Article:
“Hey guys,” said Claudia, bursting through the door of Leena’s B&B. It was a chilly, grey February afternoon in South Dakota, and the rest of the Warehouse crew were sitting around a fire, drinking spiced cider. “Check out this sweet new bass I got.” She waved the instrument in their general direction.
Artie raised one eyebrows. “Nothing about that instrument is new.”
“Hey, nice, is that a Fender?” Pete asked, twisting around in his seat.
“You know your guitars! Yes, and Artie, it’s called vintage. I know it’s a lot younger than you but you should learn to be tolerant.” She carried it over to the fireplace, sat down, plugged it into a conveniently placed amp, and strummed its strings. Then she grimaced and started tuning it.
“Don’t play that in here,” said Artie.
“Oh come on, a little music is just what we need on a gross day like this.” When she’d finished tuning, she strummed a few chords, then struck up a cheerful, poppy tune. “Sing along, guys! Robert’s got a quick hand, he’ll look around the room, he won’t tell you his plan…”
“I don’t know this song,” Myka protested.
“Me neither,” said Pete, but he made improvisational noises, bouncing his shoulders to the beat. “Hey, this is a cool song.”
Claudia nodded along with her bass, still singing. When the song ended, she immediately switched to another one. “Isn’t this exactly what we need?”
“Heck yes,” said Pete, standing up. He started to dance. It was ridiculous dancing, but it made Myka laugh. He grabbed Leena and pulled her up from her chair, making her dance with him. Then he let her go and bopped towards Myka.
Myka shook her head. “Music is not what I need today. I have finished my cider and now I’m going back to work.”
“Oh, no way,” Pete protested. He grabbed her arms and tugged her out of the chair by main force. “This is not a work day. It’s Saturday and we’re not in the middle of a case for once. Look, even Artie’s still in the B&B.”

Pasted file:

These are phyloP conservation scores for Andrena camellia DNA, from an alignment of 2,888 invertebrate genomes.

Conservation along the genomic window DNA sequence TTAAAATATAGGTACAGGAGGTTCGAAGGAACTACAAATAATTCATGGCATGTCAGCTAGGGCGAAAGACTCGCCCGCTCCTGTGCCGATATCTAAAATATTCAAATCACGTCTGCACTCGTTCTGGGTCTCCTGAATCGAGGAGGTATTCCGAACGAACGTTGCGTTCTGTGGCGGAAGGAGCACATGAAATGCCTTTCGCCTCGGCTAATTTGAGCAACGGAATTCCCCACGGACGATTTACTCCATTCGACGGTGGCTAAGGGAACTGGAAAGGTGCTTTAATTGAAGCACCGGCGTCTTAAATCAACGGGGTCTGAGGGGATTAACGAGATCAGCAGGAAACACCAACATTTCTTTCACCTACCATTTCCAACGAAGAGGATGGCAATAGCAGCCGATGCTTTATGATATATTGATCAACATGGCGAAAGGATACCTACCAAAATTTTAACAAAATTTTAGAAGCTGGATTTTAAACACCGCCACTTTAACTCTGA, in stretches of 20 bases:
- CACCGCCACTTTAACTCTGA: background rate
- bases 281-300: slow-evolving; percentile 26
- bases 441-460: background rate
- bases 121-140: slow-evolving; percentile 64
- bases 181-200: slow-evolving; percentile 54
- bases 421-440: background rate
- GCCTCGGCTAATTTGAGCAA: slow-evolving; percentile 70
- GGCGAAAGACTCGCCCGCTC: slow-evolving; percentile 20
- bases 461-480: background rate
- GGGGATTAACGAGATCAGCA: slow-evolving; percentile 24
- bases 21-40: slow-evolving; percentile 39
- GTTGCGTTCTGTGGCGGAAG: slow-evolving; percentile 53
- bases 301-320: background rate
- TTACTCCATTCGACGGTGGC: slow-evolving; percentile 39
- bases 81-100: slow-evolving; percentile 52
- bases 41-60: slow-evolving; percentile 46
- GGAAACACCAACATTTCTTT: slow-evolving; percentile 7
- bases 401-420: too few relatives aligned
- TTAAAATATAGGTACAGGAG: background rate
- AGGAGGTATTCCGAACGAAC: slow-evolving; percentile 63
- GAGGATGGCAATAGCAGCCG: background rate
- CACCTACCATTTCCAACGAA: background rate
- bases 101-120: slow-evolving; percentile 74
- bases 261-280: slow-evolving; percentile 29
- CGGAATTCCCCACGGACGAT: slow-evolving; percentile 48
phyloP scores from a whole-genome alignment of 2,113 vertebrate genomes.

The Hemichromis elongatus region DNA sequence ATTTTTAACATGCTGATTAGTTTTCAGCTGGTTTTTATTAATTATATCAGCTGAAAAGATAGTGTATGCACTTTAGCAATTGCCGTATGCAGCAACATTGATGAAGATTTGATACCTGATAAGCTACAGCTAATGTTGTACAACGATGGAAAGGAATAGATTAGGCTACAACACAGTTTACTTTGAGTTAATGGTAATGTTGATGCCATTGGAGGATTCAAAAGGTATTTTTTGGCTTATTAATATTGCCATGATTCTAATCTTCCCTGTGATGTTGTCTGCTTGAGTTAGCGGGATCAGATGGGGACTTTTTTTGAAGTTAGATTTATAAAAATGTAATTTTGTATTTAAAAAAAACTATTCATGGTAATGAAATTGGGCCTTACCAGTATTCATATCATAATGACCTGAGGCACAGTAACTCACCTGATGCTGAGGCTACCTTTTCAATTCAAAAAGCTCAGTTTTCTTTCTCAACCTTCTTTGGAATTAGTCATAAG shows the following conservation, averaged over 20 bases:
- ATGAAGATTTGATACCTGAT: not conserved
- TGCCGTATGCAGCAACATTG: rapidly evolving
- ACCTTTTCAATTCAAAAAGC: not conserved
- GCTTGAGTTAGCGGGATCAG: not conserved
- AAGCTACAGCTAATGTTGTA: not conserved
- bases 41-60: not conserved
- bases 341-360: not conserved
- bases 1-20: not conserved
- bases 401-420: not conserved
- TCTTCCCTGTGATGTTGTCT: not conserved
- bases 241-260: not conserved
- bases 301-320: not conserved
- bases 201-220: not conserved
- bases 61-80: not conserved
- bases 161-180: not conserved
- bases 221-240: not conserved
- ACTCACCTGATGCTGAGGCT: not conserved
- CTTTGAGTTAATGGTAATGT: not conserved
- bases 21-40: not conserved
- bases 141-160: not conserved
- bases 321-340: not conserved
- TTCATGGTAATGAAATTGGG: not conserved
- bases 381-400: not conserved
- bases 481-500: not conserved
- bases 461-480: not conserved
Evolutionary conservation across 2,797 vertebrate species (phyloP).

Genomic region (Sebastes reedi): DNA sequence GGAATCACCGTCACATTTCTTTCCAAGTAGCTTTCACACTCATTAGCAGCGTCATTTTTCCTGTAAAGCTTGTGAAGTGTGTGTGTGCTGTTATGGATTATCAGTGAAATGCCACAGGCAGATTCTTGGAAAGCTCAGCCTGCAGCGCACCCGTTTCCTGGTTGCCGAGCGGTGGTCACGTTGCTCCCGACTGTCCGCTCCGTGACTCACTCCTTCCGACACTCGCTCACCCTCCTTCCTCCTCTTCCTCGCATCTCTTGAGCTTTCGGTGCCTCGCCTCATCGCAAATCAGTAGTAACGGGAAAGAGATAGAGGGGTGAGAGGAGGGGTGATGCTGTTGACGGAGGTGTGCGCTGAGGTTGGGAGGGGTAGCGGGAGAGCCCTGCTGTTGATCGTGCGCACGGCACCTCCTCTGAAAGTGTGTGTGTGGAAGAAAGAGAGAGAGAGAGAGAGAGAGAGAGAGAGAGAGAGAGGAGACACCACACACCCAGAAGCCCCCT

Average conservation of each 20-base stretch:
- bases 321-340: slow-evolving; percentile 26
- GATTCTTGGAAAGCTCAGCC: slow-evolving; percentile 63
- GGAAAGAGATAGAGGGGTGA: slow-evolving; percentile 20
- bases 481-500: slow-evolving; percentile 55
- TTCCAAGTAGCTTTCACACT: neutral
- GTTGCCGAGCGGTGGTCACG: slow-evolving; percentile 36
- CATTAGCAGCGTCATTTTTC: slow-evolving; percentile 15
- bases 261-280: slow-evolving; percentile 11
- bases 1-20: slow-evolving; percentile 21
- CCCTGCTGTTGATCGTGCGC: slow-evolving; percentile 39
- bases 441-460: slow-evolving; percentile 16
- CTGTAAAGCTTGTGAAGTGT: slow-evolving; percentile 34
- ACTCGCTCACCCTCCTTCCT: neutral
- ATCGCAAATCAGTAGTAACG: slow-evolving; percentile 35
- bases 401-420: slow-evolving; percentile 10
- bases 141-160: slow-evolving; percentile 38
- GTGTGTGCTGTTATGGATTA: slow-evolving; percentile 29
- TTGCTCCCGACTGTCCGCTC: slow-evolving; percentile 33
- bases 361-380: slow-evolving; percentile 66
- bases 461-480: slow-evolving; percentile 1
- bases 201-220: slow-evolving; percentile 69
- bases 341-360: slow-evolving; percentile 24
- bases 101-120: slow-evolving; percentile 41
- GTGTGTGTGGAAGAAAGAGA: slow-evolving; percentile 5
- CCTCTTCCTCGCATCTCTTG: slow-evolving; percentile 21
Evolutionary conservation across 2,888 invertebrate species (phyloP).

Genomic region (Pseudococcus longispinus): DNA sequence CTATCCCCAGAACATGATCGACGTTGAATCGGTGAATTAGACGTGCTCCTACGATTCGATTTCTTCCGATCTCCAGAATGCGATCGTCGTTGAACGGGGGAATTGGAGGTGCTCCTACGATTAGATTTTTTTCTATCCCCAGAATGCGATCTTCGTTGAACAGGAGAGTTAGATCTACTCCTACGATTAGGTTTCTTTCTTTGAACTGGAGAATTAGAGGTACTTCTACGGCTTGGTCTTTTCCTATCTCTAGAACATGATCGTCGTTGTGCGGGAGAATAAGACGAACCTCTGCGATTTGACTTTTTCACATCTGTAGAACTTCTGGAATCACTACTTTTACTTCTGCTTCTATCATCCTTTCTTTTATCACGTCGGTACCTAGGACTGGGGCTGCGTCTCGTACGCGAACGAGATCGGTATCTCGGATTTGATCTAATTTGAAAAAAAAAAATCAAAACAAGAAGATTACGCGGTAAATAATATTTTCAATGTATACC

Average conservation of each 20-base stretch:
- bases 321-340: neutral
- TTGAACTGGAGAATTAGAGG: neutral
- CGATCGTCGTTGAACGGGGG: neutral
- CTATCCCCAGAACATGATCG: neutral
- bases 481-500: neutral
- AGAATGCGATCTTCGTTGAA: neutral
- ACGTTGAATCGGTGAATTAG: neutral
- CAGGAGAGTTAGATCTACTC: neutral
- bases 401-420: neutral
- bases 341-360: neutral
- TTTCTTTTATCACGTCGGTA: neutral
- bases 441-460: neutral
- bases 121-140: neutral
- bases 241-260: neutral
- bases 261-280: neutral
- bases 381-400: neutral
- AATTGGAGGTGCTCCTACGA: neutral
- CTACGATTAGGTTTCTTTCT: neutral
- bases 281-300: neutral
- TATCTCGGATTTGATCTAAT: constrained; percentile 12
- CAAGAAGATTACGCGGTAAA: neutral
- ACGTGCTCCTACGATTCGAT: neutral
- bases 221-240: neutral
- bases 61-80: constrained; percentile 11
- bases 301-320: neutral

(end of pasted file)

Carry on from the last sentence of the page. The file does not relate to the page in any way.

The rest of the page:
“Hmph,” agreed Artie.
Myka rolled her eyes, but as Pete continued to hold her hands and move his shoulders to the beat, she began to smile again, and then move as well. Leena disappeared into the kitchen and shortly returned with a large plastic bowl. Seating herself next to Claudia by the fire, she began beating it as though it was a drum.
Artie continued to refuse Claudia’s plea to sing with her, but Pete and Myka slowly loosened up, and began to dance more and more enthusiastically. Finally, Claudia announced that her hands were tired, and they collapsed into their chairs, laughing. “Gross, I’m all sweaty,” said Myka, but she didn’t get up from her chair.
“That was fun,” said Leena, standing up. “Who wants cookies?”
“Hell yes!” said Pete. “Need help? Need somebody to taste test the batter?” Leena just shook her head at him and went back to the kitchen without answering.
“Hmph,” said Artie again, and stood up. “I’m going to check the news flashes at the Warehouse. Do not,” he added, glaring around at all of them but pointing especially at Pete, “eat all of the cookies before I get back.” Pete made innocent faces, and Artie stormed out. Possibly a little less grumpily than he had walked in hours ago.
There were, as it transpired, four cookies still left when Artie returned, slightly damp from the grey rain that was falling on Univille. Claudia and Leena had each eaten five cookies; Myka had eaten three; Pete had eaten two dozen. Artie stuffed one into his mouth, then made his announcement without dropping a single crumb. “We have a new case. I believe someone in Philadelphia is setting fires using Betsy Ross’s fireplace poker.”